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HindustanTimes Mon,24 Nov 2014

Kirron’s the heroine, Gul has key part

Aarish Chhabra, Hindustan Times  Chandigarh, May 18, 2014
First Published: 11:36 IST(18/5/2014) | Last Updated: 18:13 IST(18/5/2014)

Elections are tough for journalists, even for those who sit on a desk and claim divine right to wisdom. I wanted to watch Godzilla-3D that released this Friday, but May 16 meant slogging it out for 12 hours and watching The Grand Saviour and The Mummy instead. Now it’s time to pontificate.


It appears that Chandigarh has chosen pragmatic politics over well-intentioned radicalism. Even though Kirron Kher was only a compromise to quell infighting in the BJP, she was carried through by the Modi juggernaut.

The second spot also went to a wily old politician, sitting Congress MP Pawan Bansal. But, against all odds, the AAP finished such close a third that Bansal has effectively quit politics.

Drawing-room assessments by lofty-headed liberals, including yours truly, had said Kher and the AAP would aid Bansal by dividing anti-incumbency votes.

Also, that Bansal would prove too strong for a dummy like Kher and a naïve party like the AAP, particularly in his strongholds in villages and slums.

But in the face of an aspirational surge that placed BJP’s PM pick Narendra Modi as the candidate from every seat, the Congress cadre vote proved too little.

And, though this is hard to acknowledge for someone who cannot hail a leader who sells a heady mix of majoritarianism and material growth, I see that Bansal is wrong when he says it wasn’t Modi but just an anti-Congress wave.

Had there been just an anti-Congress wave, the assessments would have worked and he would have scraped through. In a Modi-versus-Bansal equation, the BJP won despite Kher.

To her credit, Kher never put up any pretence of being a candidate. When HT held a panel discussion with the candidates, AAP’s Gul Panag asked Kher, her senior from Bollywood: “Are you fighting to become a representative of the PM or of the people?”

Kher replied dismissively that she would rather represent the PM, and people would get their due automatically.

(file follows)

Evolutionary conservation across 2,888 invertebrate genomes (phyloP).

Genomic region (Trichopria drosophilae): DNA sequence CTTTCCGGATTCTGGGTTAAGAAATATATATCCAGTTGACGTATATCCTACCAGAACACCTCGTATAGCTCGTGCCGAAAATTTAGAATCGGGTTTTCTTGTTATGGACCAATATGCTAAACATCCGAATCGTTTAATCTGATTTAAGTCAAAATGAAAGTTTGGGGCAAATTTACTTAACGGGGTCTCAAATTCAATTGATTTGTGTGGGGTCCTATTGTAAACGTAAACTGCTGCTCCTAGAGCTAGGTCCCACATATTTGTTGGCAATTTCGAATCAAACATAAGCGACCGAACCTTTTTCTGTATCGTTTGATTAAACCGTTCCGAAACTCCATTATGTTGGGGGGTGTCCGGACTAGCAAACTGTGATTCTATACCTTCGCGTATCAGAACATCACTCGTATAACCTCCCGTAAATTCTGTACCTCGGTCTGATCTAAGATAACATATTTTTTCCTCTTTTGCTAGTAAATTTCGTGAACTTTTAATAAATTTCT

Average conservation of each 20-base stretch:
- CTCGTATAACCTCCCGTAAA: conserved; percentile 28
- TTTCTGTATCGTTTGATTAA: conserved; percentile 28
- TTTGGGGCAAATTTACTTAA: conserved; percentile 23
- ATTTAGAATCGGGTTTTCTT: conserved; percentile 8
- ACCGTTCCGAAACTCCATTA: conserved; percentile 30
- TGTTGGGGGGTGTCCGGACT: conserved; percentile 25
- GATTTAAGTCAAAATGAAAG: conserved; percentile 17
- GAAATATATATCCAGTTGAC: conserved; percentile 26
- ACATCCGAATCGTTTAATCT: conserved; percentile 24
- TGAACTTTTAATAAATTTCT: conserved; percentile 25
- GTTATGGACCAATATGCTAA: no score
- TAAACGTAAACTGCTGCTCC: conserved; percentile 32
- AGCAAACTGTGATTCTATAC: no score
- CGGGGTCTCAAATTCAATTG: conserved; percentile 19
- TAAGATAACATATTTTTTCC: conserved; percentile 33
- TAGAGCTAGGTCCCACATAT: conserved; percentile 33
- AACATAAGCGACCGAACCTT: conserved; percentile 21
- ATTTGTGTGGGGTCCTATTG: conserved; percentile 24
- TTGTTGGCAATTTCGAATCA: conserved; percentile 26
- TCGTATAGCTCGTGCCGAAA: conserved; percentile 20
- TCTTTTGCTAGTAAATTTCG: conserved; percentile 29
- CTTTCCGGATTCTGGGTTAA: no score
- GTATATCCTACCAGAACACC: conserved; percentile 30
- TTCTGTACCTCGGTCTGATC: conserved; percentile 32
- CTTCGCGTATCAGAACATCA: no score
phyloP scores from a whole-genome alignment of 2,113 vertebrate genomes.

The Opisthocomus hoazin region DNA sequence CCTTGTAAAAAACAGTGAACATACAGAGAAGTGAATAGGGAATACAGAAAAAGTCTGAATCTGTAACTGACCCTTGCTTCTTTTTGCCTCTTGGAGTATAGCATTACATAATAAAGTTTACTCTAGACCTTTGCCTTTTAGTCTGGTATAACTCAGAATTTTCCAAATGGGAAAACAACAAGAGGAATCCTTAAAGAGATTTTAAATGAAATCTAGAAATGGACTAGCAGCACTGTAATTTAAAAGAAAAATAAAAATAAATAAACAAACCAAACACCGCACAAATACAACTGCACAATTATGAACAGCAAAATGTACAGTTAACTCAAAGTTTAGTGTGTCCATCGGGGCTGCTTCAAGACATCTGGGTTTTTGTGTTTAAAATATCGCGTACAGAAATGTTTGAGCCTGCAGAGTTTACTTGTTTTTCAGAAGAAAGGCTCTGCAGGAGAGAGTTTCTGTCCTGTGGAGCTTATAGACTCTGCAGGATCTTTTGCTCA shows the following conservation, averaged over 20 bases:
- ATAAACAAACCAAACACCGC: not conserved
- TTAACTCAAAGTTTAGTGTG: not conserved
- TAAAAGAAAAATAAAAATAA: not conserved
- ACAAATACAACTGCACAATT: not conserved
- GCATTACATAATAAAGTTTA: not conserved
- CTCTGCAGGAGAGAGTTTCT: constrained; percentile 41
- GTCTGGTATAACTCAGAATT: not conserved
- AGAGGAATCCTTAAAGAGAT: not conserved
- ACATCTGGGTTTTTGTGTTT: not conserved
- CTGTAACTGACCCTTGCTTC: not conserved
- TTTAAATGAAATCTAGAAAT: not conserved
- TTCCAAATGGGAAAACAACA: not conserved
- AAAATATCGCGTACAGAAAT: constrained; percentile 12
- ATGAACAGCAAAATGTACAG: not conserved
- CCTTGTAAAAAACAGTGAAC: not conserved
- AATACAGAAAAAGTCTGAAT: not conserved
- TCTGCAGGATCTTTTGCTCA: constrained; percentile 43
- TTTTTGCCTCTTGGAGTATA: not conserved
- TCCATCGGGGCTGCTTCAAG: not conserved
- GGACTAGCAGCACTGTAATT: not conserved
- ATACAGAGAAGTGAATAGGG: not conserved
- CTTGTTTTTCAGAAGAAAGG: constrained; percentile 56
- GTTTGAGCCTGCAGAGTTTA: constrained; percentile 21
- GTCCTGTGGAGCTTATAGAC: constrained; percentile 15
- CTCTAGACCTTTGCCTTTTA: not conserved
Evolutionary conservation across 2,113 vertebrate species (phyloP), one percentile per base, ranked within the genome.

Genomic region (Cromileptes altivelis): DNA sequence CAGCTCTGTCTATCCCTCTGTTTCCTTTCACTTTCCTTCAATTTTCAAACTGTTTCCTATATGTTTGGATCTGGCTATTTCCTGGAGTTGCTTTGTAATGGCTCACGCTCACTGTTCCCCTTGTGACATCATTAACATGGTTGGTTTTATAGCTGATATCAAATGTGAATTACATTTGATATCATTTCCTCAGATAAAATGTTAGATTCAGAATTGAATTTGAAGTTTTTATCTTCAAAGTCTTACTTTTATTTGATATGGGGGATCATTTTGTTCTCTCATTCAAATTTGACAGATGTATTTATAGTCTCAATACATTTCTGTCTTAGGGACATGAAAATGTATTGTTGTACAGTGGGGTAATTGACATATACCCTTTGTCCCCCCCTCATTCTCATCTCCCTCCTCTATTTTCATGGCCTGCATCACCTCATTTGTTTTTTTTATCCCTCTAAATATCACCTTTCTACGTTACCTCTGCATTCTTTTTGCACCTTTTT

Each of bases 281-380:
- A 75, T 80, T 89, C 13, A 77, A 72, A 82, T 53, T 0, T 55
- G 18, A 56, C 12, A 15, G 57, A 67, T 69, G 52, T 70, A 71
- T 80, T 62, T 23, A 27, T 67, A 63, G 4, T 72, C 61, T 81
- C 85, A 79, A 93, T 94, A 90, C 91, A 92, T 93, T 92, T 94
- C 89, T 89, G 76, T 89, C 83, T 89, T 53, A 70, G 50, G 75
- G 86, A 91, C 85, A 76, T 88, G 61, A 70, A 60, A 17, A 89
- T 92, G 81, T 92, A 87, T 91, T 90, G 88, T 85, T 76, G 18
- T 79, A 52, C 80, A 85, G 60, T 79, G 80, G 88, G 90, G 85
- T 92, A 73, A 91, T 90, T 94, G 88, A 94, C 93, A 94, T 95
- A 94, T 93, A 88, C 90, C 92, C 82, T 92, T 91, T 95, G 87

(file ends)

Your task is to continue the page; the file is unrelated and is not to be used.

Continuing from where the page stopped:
Now that the Messiah of Majority has to behave like the PM of the People, it’ll be interesting to watch how Kher handles the role of an intermediary.

Posh-sector yuppies hardly have problems beyond their pizza getting late; but Kher led in all rounds of counting and was a top pick even in villages and slums.

Difficult choices will have to be made, as she’s not just the MP of those who see maids getting late as the biggest problem when slums are demolished. Slums are so dirty, you know.

Where the candidate did prove key was for the AAP. For a party held together by volunteers, and which had to earn each vote, getting over 1 lakh means it convinced 24% of the voters to pick the ‘broom’.

Congress and BJP, even in their worst days here, start with nearly 1 lakh, thanks to cadres and core beliefs.

The AAP success happened despite the party having no imaginable shot at forming the government and having botched up Delhi. Much of the credit goes to the spunky candidate.

Indeed, after the AAP’s Delhi assembly success, people in Chandigarh — like in other constituencies that wanted to be part of India’s latest revolution — were waiting for Lok Sabha polls and an AAP candidate.

That dissipated after a deal with the devil led to AAP forming a government in alliance with the Congress.

It turned to disappointment, even irritation, after Kejriwal and party resigned in a huff. Worse, the AAP made an ill-informed choice in Savita Bhatti, widow of satirist Jaspal Bhatti, as its candidate.

She proved to be a quitter. As the replacement, Gul faced an uphill task made even steeper. But she earned even more admiration than her vote share, exuding the charm of a young, confident woman, and the smarts of a new Indian who remains angry towards our unequal system.

Unlike Punjab, where AAP got all of its four seats, Chandigarh had no anti-incumbency against any SAD-BJP regime to counter Modi. Many in AAP believe Gul would’ve done better had the voting in Chandigarh not been held 20 days before Punjab.

But all that is over, the future is here, and the real deal starts now. Kher’s success will depend on how she handles issues that have been mere vote-catchers till now.

Bansal is out of the way, but the Congress can make a comeback if Kher remains a dummy and Modi fails to keep his gigantically vague promises.

The AAP’s success will depend on Gul’s participation in Chandigarh’s politics. She may be a loser today, but must not prove a quitter.

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